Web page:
Slurs and swastikas: Tesla under fire for racism — again | DW | 29.09.2021

Owen Diaz can put up with a lot. As a Black man in America, racial insults are practically part of everyday life. But Diaz says what he experienced as an employee at Tesla surpassed everything.

In 2015 and 2016, the 53-year old worked in a Tesla production facility in Fremont, California. There he operated elevators and watched that car parts and metal made it onto the right assembly line. Instead of a pleasant and professional work atmosphere, however, he was regularly subjected to such unacceptable conditions that he finally felt driven to quit. Derogatory comments and hate messages became part of his daily life at the production facility, Diaz said.

Now, nearly five years later, Diaz is facing his former employer in court. He is suing Tesla for racism and discrimination. The factories were a “hotbed of racist behavior,” according to the indictment, which will be heard in a California court on Wednesday. Black employees at Tesla, it says, are subjected to constant and serious harassment.

Nazis and the KKK

The automaker run by Elon Musk, for its part, denies the allegations. In Diaz’s case, Tesla said it had no knowledge of any possible misconduct. The company reiterated that it objects to any form of discrimination, harassment or unfair treatment and that every allegation of such is taken seriously and investigated. “We will never be able to stop every single person in the factory from engaging in inappropriate conduct, but we will continue to do everything that we can to encourage the right behavior and to take action whenever something bad happens.”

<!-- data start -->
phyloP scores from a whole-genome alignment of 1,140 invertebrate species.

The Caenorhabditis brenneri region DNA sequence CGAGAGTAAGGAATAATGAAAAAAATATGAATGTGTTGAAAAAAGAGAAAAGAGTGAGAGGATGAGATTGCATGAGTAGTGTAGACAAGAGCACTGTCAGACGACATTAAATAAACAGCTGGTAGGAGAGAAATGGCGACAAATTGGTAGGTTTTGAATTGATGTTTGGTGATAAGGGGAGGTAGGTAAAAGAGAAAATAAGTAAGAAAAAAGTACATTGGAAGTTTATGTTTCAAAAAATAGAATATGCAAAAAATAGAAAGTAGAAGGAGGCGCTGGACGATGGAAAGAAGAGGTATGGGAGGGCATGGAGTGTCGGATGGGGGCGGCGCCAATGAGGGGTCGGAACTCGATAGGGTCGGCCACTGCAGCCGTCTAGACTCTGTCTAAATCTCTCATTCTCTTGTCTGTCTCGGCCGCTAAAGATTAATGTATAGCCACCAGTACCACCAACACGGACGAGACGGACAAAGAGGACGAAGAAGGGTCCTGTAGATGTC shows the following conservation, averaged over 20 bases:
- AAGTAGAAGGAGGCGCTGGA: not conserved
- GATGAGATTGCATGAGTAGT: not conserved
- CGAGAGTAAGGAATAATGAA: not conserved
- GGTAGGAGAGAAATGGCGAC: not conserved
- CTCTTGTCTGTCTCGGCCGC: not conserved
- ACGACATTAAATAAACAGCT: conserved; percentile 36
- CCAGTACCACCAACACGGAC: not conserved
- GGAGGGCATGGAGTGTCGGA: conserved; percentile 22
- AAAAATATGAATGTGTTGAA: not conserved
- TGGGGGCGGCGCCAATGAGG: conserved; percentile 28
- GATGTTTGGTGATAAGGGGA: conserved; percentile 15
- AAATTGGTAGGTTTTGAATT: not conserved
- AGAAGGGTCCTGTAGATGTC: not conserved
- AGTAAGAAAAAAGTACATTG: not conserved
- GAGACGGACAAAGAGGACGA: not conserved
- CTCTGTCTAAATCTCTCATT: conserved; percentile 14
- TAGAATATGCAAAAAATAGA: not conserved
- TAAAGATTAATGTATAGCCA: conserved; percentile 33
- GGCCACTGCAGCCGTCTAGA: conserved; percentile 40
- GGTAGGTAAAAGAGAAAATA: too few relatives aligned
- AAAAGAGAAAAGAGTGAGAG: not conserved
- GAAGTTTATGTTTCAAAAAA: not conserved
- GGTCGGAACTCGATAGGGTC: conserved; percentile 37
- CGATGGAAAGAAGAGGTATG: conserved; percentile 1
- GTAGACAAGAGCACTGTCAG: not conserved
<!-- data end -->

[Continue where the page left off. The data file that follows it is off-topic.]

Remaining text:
For Diaz, it’s not nearly enough. He wants compensation for the mental suffering he endured. “You hear, ‘Hey, boy, come here, N—–.’ or ‘Go back to Africa,'” Diaz told The New York Times in 2018. “You ask yourself at some point, ‘Where is my line?'”

There were also reports of racist graffiti and drawings visible around the factory. On the walls of the toilet rooms, for example, swastikas were said to be prominently visible, along with the initials “KKK”#,” the abbreviation for the Ku Klux Klan, a white supremacist hate group in the United States. Diaz’s own shift supervisor once painted a figure meant to represent a person from Africa: a cartoon with thick lips and a bone in his hair, with the word “Boooo” written underneath. That was when Diaz decided enough was enough.

Only temporary workers can sue

Diaz is far from the only one accusing Tesla of fostering an unacceptable work environment in its factories. Between 2018 and March 2021 alone, 120 people have attempted to sue Tesla for discrimination. Nine of those lawsuits were shot down due to insufficient evidence. But all other complainants were granted permission to sue. A total of 104 affidavits comprise the 500-page claim filed in March.